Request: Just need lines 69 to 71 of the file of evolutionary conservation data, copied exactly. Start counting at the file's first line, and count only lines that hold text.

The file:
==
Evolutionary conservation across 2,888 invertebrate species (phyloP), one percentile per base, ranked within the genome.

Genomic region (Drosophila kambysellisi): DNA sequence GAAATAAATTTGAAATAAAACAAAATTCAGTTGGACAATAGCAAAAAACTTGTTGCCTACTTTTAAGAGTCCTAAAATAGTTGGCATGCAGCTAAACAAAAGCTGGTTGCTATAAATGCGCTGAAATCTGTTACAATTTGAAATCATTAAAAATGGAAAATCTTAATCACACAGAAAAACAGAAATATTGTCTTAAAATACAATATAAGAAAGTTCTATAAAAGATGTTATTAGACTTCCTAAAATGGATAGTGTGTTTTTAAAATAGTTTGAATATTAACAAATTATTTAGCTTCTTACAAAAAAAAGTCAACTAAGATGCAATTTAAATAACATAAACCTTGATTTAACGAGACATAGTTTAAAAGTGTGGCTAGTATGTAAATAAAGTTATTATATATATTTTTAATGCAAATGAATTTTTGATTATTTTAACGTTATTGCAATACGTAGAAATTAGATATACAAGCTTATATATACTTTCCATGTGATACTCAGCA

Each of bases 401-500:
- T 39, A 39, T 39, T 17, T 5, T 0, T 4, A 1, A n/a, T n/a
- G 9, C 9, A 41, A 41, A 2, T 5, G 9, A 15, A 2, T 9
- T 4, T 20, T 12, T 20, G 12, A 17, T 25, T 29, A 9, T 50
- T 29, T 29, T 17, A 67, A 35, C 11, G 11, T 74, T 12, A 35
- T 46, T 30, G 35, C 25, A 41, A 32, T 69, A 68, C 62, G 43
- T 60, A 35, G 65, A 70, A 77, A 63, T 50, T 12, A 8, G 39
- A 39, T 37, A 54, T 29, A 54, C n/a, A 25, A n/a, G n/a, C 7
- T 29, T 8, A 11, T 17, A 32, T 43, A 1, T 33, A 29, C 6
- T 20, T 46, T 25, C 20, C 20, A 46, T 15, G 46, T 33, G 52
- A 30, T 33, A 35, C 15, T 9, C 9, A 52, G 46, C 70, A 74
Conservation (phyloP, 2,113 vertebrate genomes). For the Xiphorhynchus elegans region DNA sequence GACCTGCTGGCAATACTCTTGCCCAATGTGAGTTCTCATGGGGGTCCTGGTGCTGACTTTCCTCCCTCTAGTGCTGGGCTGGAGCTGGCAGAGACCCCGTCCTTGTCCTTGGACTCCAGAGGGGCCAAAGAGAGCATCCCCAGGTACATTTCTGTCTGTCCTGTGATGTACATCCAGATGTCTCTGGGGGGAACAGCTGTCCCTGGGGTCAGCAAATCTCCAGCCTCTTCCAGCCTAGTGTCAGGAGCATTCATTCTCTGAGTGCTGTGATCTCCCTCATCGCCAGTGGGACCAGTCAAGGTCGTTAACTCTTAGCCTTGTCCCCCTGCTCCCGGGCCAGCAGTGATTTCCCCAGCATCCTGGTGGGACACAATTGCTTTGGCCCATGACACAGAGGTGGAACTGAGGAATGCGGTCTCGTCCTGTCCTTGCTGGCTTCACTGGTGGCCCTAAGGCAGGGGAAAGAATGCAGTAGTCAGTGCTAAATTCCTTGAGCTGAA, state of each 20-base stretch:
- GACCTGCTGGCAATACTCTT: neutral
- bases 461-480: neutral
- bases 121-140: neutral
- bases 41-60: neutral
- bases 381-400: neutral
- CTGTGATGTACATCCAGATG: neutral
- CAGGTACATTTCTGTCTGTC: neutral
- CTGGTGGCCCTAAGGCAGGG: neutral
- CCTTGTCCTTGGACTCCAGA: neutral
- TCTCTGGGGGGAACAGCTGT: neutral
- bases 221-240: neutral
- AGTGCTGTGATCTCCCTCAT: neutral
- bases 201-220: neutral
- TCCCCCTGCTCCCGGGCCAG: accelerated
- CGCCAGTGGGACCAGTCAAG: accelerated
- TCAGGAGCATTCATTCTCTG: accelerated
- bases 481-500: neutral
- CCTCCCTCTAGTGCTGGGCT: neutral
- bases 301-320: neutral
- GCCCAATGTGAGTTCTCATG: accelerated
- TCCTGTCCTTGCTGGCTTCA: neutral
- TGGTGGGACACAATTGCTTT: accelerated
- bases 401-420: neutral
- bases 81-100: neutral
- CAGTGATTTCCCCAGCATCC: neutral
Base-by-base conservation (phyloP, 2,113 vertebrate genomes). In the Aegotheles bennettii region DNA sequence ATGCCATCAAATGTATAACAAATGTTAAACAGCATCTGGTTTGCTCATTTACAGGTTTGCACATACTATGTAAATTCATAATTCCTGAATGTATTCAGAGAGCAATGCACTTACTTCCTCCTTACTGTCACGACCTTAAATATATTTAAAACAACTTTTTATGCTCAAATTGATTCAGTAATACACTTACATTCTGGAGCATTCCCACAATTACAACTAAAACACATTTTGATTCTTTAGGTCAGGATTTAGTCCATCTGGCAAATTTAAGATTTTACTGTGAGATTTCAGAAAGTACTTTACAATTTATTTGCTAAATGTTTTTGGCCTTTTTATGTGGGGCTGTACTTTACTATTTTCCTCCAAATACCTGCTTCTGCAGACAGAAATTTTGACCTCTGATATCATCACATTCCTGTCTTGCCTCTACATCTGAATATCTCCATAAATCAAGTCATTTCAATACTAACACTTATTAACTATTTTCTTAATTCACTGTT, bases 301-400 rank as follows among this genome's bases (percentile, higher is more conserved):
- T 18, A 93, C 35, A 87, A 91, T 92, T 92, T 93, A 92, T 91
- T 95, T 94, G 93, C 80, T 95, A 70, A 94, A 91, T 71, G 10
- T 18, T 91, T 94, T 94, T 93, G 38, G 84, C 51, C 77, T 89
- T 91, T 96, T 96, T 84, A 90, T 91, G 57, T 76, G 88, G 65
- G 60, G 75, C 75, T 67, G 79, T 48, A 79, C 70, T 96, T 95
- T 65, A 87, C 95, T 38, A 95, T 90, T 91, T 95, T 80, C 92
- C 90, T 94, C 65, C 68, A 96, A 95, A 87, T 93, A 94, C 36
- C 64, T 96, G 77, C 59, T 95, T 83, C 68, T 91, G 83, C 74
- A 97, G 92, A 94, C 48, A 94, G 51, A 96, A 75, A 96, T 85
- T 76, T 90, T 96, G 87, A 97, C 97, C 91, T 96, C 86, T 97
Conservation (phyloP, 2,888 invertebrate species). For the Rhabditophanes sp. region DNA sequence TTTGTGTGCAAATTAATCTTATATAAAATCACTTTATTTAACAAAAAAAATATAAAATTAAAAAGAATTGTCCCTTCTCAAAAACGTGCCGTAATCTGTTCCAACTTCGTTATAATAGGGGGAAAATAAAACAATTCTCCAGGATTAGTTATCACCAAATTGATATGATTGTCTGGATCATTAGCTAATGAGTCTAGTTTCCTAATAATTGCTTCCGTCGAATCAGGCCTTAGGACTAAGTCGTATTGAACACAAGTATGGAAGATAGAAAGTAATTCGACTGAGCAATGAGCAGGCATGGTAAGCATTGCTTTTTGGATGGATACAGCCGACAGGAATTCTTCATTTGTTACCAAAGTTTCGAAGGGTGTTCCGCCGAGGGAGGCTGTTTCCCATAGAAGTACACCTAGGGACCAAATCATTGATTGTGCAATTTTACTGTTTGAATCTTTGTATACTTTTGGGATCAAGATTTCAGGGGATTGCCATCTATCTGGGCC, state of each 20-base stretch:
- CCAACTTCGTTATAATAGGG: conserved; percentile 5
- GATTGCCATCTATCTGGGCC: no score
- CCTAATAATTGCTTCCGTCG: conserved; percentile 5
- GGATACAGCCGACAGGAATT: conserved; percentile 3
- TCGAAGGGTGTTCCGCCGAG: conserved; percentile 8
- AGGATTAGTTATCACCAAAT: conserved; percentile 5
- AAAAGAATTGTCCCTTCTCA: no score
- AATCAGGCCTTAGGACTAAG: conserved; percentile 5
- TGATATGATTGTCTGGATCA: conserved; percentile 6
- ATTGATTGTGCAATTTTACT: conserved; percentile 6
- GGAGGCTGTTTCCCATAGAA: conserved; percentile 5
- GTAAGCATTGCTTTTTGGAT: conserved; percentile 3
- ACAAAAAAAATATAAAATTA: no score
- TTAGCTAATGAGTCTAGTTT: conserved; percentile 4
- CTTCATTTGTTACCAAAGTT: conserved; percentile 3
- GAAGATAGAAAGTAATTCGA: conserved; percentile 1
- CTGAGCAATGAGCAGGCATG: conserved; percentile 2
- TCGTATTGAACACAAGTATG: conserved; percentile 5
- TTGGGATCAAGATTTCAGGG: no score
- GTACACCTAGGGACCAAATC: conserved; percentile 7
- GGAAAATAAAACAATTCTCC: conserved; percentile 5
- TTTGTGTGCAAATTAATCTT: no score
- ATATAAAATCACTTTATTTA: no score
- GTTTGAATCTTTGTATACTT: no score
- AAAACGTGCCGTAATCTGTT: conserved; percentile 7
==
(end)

- TCGTATTGAACACAAGTATG: conserved; percentile 5
- TTGGGATCAAGATTTCAGGG: no score
- GTACACCTAGGGACCAAATC: conserved; percentile 7